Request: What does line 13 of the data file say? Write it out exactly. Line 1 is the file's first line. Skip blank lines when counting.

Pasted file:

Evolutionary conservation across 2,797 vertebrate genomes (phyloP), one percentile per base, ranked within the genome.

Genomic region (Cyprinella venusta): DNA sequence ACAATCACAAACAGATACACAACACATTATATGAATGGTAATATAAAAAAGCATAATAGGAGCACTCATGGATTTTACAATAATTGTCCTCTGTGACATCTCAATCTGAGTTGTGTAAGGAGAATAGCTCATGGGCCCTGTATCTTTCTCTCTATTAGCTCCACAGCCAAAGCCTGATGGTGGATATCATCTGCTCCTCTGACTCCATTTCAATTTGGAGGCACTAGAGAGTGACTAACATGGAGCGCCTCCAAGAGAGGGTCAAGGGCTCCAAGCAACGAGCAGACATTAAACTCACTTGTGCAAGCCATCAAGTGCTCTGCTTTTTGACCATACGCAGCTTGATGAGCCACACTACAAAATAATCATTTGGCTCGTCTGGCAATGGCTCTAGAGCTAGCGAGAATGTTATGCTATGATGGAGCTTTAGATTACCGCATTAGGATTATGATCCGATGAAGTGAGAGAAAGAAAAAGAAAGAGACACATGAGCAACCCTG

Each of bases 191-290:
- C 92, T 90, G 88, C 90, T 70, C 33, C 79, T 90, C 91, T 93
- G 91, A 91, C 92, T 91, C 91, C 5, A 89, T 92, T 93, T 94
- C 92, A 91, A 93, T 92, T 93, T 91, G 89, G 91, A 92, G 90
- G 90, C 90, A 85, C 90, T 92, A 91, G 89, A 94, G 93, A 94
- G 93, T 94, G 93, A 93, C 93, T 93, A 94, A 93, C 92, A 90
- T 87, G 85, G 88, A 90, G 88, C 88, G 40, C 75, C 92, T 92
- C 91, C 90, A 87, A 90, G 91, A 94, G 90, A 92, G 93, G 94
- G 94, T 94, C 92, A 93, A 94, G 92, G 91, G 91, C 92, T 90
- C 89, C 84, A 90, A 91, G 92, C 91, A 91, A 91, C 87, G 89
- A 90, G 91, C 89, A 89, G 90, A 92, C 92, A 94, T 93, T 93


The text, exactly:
- A 90, G 91, C 89, A 89, G 90, A 92, C 92, A 94, T 93, T 93